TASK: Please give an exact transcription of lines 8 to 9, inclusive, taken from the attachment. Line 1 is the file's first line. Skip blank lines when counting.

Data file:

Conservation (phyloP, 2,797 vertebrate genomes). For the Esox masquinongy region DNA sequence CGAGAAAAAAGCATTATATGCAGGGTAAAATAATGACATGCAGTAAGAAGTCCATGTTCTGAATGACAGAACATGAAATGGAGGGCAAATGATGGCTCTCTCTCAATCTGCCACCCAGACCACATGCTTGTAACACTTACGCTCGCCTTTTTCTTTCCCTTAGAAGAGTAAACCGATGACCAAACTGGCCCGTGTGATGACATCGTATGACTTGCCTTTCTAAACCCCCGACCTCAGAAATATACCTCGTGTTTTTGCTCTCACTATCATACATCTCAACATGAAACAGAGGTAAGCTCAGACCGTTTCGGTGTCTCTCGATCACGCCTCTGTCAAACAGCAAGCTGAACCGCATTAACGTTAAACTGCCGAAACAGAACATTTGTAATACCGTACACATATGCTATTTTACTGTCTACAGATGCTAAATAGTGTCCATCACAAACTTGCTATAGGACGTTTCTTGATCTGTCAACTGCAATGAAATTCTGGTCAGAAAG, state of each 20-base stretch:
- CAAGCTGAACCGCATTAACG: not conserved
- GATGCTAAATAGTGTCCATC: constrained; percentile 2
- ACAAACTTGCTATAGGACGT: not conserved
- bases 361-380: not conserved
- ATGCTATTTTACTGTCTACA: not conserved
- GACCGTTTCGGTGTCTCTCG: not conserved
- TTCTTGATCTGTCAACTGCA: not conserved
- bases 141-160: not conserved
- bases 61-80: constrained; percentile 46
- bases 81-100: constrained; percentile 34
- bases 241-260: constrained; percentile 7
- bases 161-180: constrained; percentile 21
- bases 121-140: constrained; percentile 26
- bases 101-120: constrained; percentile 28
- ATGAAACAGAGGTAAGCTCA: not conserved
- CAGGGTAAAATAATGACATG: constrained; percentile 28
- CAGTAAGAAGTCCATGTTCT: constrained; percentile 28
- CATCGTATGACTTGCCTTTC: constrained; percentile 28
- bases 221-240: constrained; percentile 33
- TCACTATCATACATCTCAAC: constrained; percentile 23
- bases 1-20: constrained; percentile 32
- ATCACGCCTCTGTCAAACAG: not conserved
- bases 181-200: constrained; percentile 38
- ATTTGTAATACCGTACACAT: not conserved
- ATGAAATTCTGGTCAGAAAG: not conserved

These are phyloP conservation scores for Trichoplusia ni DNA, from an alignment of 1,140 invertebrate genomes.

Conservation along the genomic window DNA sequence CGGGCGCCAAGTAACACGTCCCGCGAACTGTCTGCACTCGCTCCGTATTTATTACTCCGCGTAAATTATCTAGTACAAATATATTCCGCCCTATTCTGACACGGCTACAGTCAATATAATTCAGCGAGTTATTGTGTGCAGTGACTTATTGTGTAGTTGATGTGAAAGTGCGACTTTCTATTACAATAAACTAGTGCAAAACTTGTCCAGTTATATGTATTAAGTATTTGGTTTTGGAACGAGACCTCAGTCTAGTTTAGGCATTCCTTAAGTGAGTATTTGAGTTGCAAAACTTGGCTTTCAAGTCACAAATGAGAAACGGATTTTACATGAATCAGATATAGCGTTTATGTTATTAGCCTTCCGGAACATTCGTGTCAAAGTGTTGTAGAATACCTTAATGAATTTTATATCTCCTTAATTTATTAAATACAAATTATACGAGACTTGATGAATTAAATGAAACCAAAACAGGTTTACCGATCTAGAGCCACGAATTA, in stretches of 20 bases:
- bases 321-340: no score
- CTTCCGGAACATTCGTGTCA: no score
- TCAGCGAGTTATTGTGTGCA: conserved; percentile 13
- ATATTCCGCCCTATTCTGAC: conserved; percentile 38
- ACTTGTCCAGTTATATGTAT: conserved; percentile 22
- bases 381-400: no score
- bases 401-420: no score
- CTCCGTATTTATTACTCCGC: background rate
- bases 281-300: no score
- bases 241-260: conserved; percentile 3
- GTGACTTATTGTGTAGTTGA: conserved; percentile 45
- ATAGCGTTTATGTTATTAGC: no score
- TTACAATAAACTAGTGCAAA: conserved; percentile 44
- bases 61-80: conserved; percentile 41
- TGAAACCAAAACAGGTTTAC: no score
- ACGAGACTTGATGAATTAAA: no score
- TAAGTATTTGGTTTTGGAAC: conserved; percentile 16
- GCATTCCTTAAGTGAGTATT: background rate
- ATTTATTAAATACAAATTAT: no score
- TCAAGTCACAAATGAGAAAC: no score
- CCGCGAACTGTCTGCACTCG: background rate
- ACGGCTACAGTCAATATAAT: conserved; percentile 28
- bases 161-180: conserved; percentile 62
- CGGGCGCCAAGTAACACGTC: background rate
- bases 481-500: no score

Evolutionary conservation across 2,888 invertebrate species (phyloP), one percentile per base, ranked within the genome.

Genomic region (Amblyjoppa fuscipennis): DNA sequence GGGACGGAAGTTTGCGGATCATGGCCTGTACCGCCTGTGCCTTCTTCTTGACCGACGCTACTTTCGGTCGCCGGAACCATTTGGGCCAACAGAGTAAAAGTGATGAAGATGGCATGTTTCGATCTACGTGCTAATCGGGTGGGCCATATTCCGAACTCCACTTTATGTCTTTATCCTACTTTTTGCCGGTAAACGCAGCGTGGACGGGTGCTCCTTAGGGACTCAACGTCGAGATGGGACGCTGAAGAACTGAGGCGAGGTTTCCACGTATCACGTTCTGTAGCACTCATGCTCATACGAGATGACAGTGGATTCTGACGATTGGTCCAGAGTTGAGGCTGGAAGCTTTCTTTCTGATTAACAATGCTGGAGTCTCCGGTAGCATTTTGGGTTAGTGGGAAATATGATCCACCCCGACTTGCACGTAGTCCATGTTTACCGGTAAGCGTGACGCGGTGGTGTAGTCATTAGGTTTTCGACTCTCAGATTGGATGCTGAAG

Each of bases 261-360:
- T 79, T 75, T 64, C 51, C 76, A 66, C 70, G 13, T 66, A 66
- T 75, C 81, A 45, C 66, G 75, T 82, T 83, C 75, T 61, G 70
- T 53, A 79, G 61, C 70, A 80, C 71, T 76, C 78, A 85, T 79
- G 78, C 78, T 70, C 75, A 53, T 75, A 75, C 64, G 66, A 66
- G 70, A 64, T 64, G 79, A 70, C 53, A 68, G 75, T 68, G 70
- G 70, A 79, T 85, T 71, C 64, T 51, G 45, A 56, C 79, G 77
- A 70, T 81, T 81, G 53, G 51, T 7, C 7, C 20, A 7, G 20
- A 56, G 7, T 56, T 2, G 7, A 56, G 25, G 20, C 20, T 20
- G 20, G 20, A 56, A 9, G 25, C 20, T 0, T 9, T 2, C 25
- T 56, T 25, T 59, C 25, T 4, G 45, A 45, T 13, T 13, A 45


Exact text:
- TTCTTGATCTGTCAACTGCA: not conserved
- bases 141-160: not conserved